Owners of S corporations (actually shareholders) are in a unique position with regard to income tax. Unlike corporations, S corporations pass the sales tax on to the owners, while C corporations pay their own taxes.
S corporation shareholders do not pay self-employment taxes (Social Security and Medicare) on their business distributions.
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However, S corp owners who work as employees must receive a Reasonable Salary for S Corp Owners before they share in the profits.
Let’s look at an example: Carol and John are 50/50 shareholders in S Corp, and they both work for the company. His net profit last year was $250,000. They want to split their profits and avoid self-employment taxes, but since they work in a company, they must first get a “reasonable” salary.
How S Corporation Owners Are Trying to Avoid Taxes
Some S corporation shareholders who are corporate executives try to avoid paying employment taxes by minimizing salaries and bonuses paid to company executives and instead treat these payments as loan payments or personal expense payments.
About S Corporation Employees
Specifically, the IRS states that company officials are employees, and companies must comply with all employment laws related to these employees, including:
- Pay payroll taxes on your wages and withhold federal and state income taxes from those wages
- Pay unemployment and workers’ compensation taxes on wages.
- In its August 2008 article Compensation for S Corporation Officers, the IRS stated,
What is a reasonable salary for an S Corp owner/employee?
To find a S Corp Reasonable Salary for an S corporation owner/employee, consider how to find a reasonable salary amount for any new employee. IRS guidelines recommend that you consider the following factors when determining a “reasonable” salary for a company officer:
- training and experience
- Obligations and responsibilities
- Time and energy to focus on business
- Dividend History
- Payments to non-shareholder employees
- When and how to pay bonuses to key figures
- What comparable companies pay for similar services
- compensation agreement
- Use the formula to determine compensation
Back up your salary data with comparable salaries
Another way to determine a reasonable salary for a business executive is to look at what other companies of a similar size and type pay for such services. Check out similar jobs on sites like The Ladders and Salary.com, or hire the services of a compensation consultant. Your ability to demonstrate that the salaries you pay to senior management and company officials will help you stay on the right side as the IRS reviews your company’s tax returns.
Report officer salaries to the IRS
Each year when you fill out your corporation or S corporation income tax form, you must report the salaries of corporate officers if the corporation’s gross income is $500,000 or more.
You’ll need to use IRS Form 1125, which lists the compensation of each company officer, along with information on the percentage of time spent on the business and the percentage of stock the officer owns. IRS limits how much companies can deduct from company wages; IRS says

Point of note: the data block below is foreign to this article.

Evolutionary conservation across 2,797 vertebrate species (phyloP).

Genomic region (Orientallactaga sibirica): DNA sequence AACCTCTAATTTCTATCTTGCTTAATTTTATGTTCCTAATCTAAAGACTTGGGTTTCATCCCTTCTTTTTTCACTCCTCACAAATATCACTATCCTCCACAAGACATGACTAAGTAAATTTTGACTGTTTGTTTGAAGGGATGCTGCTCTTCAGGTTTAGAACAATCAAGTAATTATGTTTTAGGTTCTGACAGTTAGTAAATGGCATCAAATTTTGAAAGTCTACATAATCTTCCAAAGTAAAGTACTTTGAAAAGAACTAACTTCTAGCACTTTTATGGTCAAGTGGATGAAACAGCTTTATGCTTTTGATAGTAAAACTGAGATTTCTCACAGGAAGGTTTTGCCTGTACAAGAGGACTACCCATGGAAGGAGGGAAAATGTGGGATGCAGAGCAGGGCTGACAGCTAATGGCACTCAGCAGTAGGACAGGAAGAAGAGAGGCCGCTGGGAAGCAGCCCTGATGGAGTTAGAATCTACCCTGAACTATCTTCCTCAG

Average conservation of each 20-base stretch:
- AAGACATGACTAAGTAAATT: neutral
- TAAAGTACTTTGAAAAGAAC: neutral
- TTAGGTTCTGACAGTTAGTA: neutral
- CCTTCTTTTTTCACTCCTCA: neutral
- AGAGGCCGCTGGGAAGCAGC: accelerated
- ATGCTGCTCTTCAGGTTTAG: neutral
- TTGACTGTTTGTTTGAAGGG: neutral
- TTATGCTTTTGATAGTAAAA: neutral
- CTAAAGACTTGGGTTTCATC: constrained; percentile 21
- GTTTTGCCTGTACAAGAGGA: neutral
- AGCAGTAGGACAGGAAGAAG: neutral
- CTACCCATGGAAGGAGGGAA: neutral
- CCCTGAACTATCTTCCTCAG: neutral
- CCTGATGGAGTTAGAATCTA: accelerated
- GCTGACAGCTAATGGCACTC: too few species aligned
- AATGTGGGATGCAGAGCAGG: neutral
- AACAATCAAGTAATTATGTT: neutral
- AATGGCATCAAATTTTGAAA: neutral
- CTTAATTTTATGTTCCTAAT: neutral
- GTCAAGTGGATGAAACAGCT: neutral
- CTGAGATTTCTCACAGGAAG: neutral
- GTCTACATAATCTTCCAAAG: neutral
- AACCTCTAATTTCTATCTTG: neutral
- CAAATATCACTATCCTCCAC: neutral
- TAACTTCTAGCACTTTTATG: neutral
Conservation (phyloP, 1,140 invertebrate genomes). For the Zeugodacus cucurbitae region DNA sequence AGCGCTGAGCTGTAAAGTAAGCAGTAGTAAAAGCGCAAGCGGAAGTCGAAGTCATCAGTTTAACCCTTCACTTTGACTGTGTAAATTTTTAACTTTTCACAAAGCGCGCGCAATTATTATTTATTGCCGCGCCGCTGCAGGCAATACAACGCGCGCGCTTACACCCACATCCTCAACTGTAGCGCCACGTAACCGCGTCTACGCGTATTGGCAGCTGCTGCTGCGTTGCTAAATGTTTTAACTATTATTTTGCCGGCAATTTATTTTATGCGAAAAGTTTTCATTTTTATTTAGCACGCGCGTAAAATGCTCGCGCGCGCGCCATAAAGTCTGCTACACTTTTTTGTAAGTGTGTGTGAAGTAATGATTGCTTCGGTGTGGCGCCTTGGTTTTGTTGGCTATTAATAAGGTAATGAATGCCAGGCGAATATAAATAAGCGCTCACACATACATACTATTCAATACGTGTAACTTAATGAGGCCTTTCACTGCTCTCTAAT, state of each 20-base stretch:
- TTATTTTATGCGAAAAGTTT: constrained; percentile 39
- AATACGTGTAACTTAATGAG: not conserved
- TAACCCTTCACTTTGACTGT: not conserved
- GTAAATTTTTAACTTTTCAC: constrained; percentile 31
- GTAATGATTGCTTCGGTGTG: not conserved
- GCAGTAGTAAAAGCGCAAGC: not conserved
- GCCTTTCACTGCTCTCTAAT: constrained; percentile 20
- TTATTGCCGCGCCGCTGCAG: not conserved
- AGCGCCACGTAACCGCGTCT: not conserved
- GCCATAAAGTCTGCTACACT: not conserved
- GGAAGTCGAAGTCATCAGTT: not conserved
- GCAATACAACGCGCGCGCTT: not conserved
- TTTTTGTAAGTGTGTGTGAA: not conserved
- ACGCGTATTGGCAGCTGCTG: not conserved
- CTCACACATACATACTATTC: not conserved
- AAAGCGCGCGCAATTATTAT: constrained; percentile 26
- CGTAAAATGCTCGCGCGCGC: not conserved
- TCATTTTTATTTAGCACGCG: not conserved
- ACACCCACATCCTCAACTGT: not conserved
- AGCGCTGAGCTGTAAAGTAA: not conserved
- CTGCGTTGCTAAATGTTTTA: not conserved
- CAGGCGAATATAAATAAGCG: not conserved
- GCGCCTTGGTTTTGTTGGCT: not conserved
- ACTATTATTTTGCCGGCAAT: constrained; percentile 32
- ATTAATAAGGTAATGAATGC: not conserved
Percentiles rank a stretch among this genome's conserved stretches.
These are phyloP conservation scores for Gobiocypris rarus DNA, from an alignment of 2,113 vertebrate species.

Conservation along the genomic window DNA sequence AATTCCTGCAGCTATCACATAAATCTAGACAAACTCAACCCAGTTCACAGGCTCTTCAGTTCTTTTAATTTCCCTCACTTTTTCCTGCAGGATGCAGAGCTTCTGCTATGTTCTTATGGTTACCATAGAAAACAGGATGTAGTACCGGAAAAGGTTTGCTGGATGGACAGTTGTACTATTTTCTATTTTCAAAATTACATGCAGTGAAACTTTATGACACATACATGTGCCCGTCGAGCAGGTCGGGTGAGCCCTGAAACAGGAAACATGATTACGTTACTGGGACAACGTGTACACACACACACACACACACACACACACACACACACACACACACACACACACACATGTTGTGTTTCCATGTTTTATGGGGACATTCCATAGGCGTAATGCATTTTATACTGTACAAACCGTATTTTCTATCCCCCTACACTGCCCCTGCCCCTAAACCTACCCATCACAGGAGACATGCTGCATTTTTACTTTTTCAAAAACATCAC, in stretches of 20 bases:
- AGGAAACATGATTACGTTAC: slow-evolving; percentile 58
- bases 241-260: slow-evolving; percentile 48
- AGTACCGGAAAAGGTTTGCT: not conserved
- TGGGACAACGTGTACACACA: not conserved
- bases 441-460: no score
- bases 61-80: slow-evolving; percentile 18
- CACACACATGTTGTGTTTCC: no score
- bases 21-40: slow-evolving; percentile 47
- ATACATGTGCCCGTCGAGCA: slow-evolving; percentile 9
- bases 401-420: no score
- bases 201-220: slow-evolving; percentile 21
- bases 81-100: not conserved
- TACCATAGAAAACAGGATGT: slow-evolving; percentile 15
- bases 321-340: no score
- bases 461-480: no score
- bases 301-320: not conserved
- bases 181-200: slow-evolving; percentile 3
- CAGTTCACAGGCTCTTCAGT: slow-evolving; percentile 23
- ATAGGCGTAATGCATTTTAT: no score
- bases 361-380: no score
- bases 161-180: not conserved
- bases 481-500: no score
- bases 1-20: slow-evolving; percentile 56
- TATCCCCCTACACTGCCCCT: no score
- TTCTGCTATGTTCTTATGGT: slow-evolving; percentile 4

Public corporations may not deduct compensation for “insured employees” if compensation exceeds $1 million.
How business owners can pay themselves
When looking to start a business in the US for the first time, it is very likely that the question will arise: “How do I pay myself?”, for this reason, it is important to know how the different business structures work, and how to get paid correctly afterward. of hard work, so that there are no problems in the future. There are different tax implications depending on the way in which you decide to pay yourself, from salaries, dividends, loans, or a withdrawal from the owners (Owner’s Draw).
The type of company is an important factor
You can structure your business as a Sole Proprietorship, Partnership, Limited Liability Company (LLC), S Corporation, or C Corporation. You can read what each type of company means, and how they work, and based on this, make a decision about which one is more convenient for you and for your business model. Once you’ve selected the type of company you want to establish, you’ll be able to explore options to pay for yourself as a business owner:
*Note: Each situation is different, these are generalizations, your situation may vary or be an exception, we recommend consulting a financial advisor if you have questions about the best way to pay yourself.
Many business owners choose to become employees and receive a W-2 form. The W-2 is issued if the employee (in this case, the owner) earns $600 or more in wages or equivalent. W-2 employees are subject to tax withholding, which is subtracted each pay period. A withholding tax is an IRS apportionment tax and can be calculated using the deductions on the W-4 form and the IRS withholding calculator.
Business owners can also receive dividends. Dividends are not taxed if capital is returned to shareholders. Most dividends are paid in cash, but you can also get them from stocks or other assets.
It is not a “pay yourself”, however, some owners may choose to lend money through their business. A shareholder loan must have a stated interest rate, a due date, and agreements if the default is incurred. There is some risk, if the loan is below market, it will be treated as a gift, dividend, contribution to capital, salary payment, or other payment, depending on the substance of the transaction.
A business owner can choose to make a withdrawal of the money. Unlike W-2 wages, a withdrawal is not taxed at the company level. If you are a sole proprietor or a partner in a partnership, your income is made through a withdrawal. However, it is also possible to withdraw into an LLC or even an S-Corp. However you decide to pay yourself, make sure you follow all laws and pay yourself a reasonable amount. Your business (and accountant) will thank you.